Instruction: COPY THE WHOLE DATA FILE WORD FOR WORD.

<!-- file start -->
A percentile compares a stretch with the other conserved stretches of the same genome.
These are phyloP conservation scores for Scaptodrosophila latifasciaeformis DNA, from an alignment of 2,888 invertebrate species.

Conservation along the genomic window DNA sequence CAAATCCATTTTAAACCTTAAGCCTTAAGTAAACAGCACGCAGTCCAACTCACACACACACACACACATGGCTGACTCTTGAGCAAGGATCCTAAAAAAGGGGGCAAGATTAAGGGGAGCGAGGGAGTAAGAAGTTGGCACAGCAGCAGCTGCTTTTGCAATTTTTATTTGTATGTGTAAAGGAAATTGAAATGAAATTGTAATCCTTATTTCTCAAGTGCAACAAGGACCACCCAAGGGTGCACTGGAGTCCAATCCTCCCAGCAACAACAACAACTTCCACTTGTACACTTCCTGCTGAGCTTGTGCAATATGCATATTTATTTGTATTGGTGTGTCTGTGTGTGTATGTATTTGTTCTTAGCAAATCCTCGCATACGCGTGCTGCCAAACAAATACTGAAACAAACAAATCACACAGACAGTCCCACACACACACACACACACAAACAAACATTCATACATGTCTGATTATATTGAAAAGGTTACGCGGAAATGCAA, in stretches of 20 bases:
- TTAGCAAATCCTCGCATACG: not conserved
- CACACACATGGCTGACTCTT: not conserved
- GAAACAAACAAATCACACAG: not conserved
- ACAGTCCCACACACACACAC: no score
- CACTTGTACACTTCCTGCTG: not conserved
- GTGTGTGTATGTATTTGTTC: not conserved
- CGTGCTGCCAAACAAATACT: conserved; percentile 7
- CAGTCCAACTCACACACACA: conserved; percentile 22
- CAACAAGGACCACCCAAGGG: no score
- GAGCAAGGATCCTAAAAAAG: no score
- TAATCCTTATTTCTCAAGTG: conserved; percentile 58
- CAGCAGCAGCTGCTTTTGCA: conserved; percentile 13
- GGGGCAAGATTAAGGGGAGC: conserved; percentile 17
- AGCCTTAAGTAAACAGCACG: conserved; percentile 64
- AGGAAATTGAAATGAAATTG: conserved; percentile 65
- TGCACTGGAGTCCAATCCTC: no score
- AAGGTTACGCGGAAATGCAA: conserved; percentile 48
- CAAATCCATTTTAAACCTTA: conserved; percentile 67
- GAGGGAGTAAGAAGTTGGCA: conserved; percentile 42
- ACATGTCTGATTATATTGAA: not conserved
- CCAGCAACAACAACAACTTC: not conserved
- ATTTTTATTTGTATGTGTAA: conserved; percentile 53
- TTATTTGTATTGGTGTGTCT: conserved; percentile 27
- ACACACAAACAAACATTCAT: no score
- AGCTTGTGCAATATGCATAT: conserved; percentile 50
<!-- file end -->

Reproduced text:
A percentile compares a stretch with the other conserved stretches of the same genome.
These are phyloP conservation scores for Scaptodrosophila latifasciaeformis DNA, from an alignment of 2,888 invertebrate species.

Conservation along the genomic window DNA sequence CAAATCCATTTTAAACCTTAAGCCTTAAGTAAACAGCACGCAGTCCAACTCACACACACACACACACATGGCTGACTCTTGAGCAAGGATCCTAAAAAAGGGGGCAAGATTAAGGGGAGCGAGGGAGTAAGAAGTTGGCACAGCAGCAGCTGCTTTTGCAATTTTTATTTGTATGTGTAAAGGAAATTGAAATGAAATTGTAATCCTTATTTCTCAAGTGCAACAAGGACCACCCAAGGGTGCACTGGAGTCCAATCCTCCCAGCAACAACAACAACTTCCACTTGTACACTTCCTGCTGAGCTTGTGCAATATGCATATTTATTTGTATTGGTGTGTCTGTGTGTGTATGTATTTGTTCTTAGCAAATCCTCGCATACGCGTGCTGCCAAACAAATACTGAAACAAACAAATCACACAGACAGTCCCACACACACACACACACACAAACAAACATTCATACATGTCTGATTATATTGAAAAGGTTACGCGGAAATGCAA, in stretches of 20 bases:
- TTAGCAAATCCTCGCATACG: not conserved
- CACACACATGGCTGACTCTT: not conserved
- GAAACAAACAAATCACACAG: not conserved
- ACAGTCCCACACACACACAC: no score
- CACTTGTACACTTCCTGCTG: not conserved
- GTGTGTGTATGTATTTGTTC: not conserved
- CGTGCTGCCAAACAAATACT: conserved; percentile 7
- CAGTCCAACTCACACACACA: conserved; percentile 22
- CAACAAGGACCACCCAAGGG: no score
- GAGCAAGGATCCTAAAAAAG: no score
- TAATCCTTATTTCTCAAGTG: conserved; percentile 58
- CAGCAGCAGCTGCTTTTGCA: conserved; percentile 13
- GGGGCAAGATTAAGGGGAGC: conserved; percentile 17
- AGCCTTAAGTAAACAGCACG: conserved; percentile 64
- AGGAAATTGAAATGAAATTG: conserved; percentile 65
- TGCACTGGAGTCCAATCCTC: no score
- AAGGTTACGCGGAAATGCAA: conserved; percentile 48
- CAAATCCATTTTAAACCTTA: conserved; percentile 67
- GAGGGAGTAAGAAGTTGGCA: conserved; percentile 42
- ACATGTCTGATTATATTGAA: not conserved
- CCAGCAACAACAACAACTTC: not conserved
- ATTTTTATTTGTATGTGTAA: conserved; percentile 53
- TTATTTGTATTGGTGTGTCT: conserved; percentile 27
- ACACACAAACAAACATTCAT: no score
- AGCTTGTGCAATATGCATAT: conserved; percentile 50